Essential Secrets 56: Reward Yourself
Recognizing Accomplishments Keeps You Motivated
Sometimes it’s difficult to motivate yourself to practice—even for ten minutes a day. What would it take to convince you to play your bass every day this week? How about every day this month?
Try setting up a reward system to give you an extra incentive to practice regularly. From gold stars for children to Caribbean vacations for top salespeople, rewards are a proven method to change behavior. People are especially motivated when they get to choose their own reward. You know what motivates you. Make yourself an offer you can’t refuse.
Musicians are often guilty of underplaying their accomplishments. Focusing on everything “wrong” in their playing has conditioned musicians to be blind to what is going well. You need to recognize your forward progress and give yourself something positive for every goal you achieve.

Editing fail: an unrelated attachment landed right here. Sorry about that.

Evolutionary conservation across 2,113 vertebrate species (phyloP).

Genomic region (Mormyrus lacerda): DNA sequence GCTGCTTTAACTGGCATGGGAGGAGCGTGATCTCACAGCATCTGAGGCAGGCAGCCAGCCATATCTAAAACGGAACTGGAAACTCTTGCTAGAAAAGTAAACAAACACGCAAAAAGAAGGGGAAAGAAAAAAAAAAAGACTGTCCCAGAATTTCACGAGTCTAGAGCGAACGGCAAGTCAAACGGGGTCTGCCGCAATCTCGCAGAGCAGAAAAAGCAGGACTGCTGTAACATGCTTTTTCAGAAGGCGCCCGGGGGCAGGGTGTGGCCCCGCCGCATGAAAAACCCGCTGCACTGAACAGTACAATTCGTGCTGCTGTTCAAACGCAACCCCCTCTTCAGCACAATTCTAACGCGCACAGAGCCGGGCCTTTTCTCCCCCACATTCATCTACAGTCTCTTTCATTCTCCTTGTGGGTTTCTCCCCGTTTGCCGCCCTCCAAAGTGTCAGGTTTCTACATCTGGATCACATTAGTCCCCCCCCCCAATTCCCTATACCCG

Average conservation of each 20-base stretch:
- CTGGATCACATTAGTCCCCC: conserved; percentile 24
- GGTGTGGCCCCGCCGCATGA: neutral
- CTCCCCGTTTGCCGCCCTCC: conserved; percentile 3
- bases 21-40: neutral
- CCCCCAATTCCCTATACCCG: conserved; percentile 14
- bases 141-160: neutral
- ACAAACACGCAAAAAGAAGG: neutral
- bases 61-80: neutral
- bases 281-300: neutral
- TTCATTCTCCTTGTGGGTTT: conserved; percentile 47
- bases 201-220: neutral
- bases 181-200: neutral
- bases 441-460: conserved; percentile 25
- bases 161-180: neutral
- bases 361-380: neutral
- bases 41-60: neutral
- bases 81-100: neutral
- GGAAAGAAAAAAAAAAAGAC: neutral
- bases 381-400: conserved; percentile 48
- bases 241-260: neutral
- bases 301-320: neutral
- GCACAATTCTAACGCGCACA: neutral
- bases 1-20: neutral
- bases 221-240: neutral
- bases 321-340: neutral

What you may consider small accomplishments that are no big deal actually deserve some attention. At the very least, tell yourself that you did a great job, and allow yourself to feel proud of your accomplishment. Sometimes that’s all the reward you need.
Don’t wait for major, life-changing achievements before you reward yourself. Reaching daily and weekly goals is just as important. After all, without a long series of small accomplishments, you’ll never reach the big milestones anyway. Triumphs like these deserve a reward:
· Practiced every day this week.
· Worked on basic skills at each practice session (even though you wanted to just work on your new song).
· Reached a tempo goal.
· Finally mastered a new technique.
· Finished working out technical details for every section of a song.
· Played through a whole song slowly without mistakes.
Set up the reward system you need to stay motivated. Even bribe yourself if necessary. Do whatever it takes to practice your bass daily.
Books by David Motto:
THE TEN MINUTE
FOR ELECTRIC BASS
COMPLETE 3-VOL. SET